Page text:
Not many of us would think about the possibility of a catastrophic information technology or infrastructure collapse.
Maybe we should.
Cyberthreats to the Internet jumped 1,000 percent between 2006 and 2008, according to a new report by the Internet Security Alliance (ISA) and the American National Standard Institute (ANSI), which cited Symantec, a provider of security software, for those figures.
The report, "The Financial Management of Cyber Risk," was released in late March with the objective of bringing cybersecurity to the attention of residents of corporate C-suites.
Although these cyberthreats have not managed to paralyze the information technology infrastructure of business and industry on a wide scale as of yet, they are a concern, said Robert Parisi, national practice leader for technology, network risk and telecommunications at Marsh.
"For the government folks, they don't care about the liability of this, they care about what happens if you have a cyber-hurricane that knocks out a lot of companies," he said.
Government officials are also worried about increasing cyber-attacks on infrastructure.
Critical infrastructure owners and operators are under repeated cyber-attack, often by high-level adversaries, according to a McAfee study titled "In the Crossfire: Critical Infrastructure in the Age of Cyberwar" released earlier this year. The study questioned 600 information technology and security executives from critical infrastructure enterprises across seven sectors in 14 countries all over the world.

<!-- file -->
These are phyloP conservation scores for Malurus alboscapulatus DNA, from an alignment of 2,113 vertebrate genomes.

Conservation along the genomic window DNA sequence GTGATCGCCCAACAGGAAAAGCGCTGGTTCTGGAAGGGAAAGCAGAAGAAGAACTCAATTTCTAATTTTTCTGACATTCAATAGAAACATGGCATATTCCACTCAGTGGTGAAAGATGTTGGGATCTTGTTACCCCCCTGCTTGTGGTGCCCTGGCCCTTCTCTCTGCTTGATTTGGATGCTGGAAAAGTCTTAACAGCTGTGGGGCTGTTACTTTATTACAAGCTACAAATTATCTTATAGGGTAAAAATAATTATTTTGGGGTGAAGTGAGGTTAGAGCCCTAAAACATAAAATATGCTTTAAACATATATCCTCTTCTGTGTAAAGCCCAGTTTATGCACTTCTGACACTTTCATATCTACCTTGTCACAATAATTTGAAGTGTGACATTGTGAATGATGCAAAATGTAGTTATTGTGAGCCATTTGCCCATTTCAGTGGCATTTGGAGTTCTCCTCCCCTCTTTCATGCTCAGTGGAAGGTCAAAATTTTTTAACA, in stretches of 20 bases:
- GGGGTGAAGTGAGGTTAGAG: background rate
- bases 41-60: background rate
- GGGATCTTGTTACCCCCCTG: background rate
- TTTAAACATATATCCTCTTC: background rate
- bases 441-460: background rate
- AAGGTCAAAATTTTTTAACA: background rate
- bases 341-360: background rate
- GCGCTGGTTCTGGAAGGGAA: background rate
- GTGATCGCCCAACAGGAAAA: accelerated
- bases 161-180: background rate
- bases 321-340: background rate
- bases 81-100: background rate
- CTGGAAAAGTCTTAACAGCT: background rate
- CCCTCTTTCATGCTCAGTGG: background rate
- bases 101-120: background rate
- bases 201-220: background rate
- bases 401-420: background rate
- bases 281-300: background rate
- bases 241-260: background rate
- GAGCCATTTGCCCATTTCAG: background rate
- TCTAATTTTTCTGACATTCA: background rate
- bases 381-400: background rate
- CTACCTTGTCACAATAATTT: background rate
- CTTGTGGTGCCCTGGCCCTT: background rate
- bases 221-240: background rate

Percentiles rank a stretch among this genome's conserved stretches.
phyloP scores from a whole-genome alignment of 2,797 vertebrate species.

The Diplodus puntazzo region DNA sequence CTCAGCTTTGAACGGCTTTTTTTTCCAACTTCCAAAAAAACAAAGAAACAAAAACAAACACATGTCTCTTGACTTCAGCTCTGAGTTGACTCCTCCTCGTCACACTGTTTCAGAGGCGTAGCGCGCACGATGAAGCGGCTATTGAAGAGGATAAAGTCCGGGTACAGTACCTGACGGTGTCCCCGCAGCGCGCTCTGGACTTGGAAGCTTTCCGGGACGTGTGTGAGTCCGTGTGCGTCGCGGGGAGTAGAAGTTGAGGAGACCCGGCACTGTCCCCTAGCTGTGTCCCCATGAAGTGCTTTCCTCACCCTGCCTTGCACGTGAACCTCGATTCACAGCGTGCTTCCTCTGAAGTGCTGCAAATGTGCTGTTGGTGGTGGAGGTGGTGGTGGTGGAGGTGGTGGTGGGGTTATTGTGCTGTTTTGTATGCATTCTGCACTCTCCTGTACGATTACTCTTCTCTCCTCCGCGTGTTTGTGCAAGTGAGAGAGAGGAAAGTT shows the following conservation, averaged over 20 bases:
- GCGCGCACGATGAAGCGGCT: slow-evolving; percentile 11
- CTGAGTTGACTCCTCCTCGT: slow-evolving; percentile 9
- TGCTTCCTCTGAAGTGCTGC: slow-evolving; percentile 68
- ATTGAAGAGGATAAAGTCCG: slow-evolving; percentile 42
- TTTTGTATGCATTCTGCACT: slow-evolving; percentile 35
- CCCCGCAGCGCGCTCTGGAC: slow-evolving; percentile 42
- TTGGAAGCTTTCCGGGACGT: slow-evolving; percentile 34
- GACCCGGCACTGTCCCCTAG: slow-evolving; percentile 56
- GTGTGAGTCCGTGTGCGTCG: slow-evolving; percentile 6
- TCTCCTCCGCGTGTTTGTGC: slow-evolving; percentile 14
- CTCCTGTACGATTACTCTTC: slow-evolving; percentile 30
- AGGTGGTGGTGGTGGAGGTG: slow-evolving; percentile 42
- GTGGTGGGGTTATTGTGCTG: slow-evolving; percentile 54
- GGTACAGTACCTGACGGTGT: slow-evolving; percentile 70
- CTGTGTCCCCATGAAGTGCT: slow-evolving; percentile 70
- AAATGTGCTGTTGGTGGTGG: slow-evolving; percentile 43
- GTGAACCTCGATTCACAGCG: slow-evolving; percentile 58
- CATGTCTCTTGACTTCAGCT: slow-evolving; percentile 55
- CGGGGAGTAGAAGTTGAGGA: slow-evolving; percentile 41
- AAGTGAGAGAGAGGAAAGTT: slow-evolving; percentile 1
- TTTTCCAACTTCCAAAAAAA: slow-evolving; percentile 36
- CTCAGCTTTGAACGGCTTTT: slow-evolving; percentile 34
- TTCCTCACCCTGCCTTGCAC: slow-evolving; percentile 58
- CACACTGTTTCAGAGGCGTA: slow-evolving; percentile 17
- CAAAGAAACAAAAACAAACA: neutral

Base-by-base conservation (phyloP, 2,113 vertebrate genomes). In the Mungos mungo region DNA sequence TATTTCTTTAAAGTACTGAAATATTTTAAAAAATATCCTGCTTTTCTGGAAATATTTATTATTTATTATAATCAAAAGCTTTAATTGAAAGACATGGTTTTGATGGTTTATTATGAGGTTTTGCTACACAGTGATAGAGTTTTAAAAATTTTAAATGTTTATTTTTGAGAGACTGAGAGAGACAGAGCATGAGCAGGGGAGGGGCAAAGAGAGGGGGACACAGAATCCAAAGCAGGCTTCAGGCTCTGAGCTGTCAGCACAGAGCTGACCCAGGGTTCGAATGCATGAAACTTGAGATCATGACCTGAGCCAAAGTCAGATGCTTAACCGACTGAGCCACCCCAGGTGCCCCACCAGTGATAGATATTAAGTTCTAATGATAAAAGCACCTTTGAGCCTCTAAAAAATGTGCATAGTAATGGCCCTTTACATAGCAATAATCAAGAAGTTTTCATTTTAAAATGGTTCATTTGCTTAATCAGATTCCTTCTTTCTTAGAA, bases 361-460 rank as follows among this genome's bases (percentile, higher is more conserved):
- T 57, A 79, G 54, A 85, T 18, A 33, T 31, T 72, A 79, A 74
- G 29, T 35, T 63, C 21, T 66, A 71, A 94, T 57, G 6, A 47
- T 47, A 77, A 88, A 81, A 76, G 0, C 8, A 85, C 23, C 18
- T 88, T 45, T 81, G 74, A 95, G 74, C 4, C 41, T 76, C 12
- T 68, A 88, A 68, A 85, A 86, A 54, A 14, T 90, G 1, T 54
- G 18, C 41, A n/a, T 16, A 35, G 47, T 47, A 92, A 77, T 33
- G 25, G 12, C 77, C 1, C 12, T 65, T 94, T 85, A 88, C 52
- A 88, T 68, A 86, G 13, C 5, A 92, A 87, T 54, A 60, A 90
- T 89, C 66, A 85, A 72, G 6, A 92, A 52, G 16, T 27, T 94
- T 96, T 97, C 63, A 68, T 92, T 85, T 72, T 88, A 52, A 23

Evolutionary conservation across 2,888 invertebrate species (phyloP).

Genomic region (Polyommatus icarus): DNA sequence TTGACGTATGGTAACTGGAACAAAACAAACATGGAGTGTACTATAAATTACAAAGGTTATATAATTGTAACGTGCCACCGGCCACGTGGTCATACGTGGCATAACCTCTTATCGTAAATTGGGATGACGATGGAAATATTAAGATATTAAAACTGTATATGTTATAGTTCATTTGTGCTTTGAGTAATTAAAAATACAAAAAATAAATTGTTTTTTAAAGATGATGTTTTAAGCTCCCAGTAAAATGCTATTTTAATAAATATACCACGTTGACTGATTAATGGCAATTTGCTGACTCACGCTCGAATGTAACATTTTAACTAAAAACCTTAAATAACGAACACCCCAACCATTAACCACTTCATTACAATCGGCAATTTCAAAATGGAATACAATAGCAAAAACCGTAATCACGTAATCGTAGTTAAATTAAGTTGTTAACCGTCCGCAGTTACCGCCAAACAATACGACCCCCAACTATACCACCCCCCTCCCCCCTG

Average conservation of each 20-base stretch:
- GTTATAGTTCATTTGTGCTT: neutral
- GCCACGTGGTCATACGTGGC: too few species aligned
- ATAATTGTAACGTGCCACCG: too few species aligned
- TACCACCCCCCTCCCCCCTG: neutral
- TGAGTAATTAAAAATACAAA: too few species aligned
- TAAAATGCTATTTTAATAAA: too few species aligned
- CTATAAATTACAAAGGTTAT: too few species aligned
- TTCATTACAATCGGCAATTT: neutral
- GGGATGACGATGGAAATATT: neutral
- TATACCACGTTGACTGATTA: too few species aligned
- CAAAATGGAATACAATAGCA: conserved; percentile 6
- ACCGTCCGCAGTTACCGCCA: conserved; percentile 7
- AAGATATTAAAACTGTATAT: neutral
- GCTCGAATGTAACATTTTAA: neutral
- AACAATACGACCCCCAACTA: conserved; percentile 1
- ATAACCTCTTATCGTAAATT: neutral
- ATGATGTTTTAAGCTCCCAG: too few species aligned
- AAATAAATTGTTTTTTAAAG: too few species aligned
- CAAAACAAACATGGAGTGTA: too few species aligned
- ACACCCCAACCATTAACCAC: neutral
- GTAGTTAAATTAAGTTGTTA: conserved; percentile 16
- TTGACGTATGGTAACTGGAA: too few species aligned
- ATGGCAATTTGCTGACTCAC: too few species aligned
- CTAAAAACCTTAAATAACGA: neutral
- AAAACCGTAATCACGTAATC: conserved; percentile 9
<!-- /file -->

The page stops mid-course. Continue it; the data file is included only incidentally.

On average, respondents in the McAfee study estimated that 24 hours of down time from a major attack would cost their own organization $6.3 million.
And who pays for these losses?
Many companies believe the insurance industry would bear the cost of a major cyber-incident.
These executives may be in for an unwelcome surprise, according to the ISA/ANSI report.
One third of corporate chief technology officers confessed to not knowing for sure if they had insurance to cover cyber-events and, more alarmingly, another third believed they had cyber-insurance coverage and were wrong, according to an Ernst & Young study cited in the study done by ISA/ANSI.
"The government is saying we see potential for a huge disaster and the insurance market has not been responding as quickly as we would like it and the private sector has not been availing itself of the insurance that is available to them--and that's troubling," Parisi said.
Insurance for cyber-risks has been available for some time, but the market has developed and evolved over the years to better address the exposures some companies face.
Some companies explored the cyber-insurance market several years ago, found it lacking, and have not returned, Parisi said.
But the exposures have changed and so have the policies.
An information technology failure could lead to lost income, business interruption losses and reputational damage, as well as lawsuits and investigations by regulators. In addition, there is the potential for directors' and officers' exposure as well, according to the ISA/ANSI report.
PATRICIA VOWINKEL has worked for national media outlets for more than 20 years.
June 1, 2010
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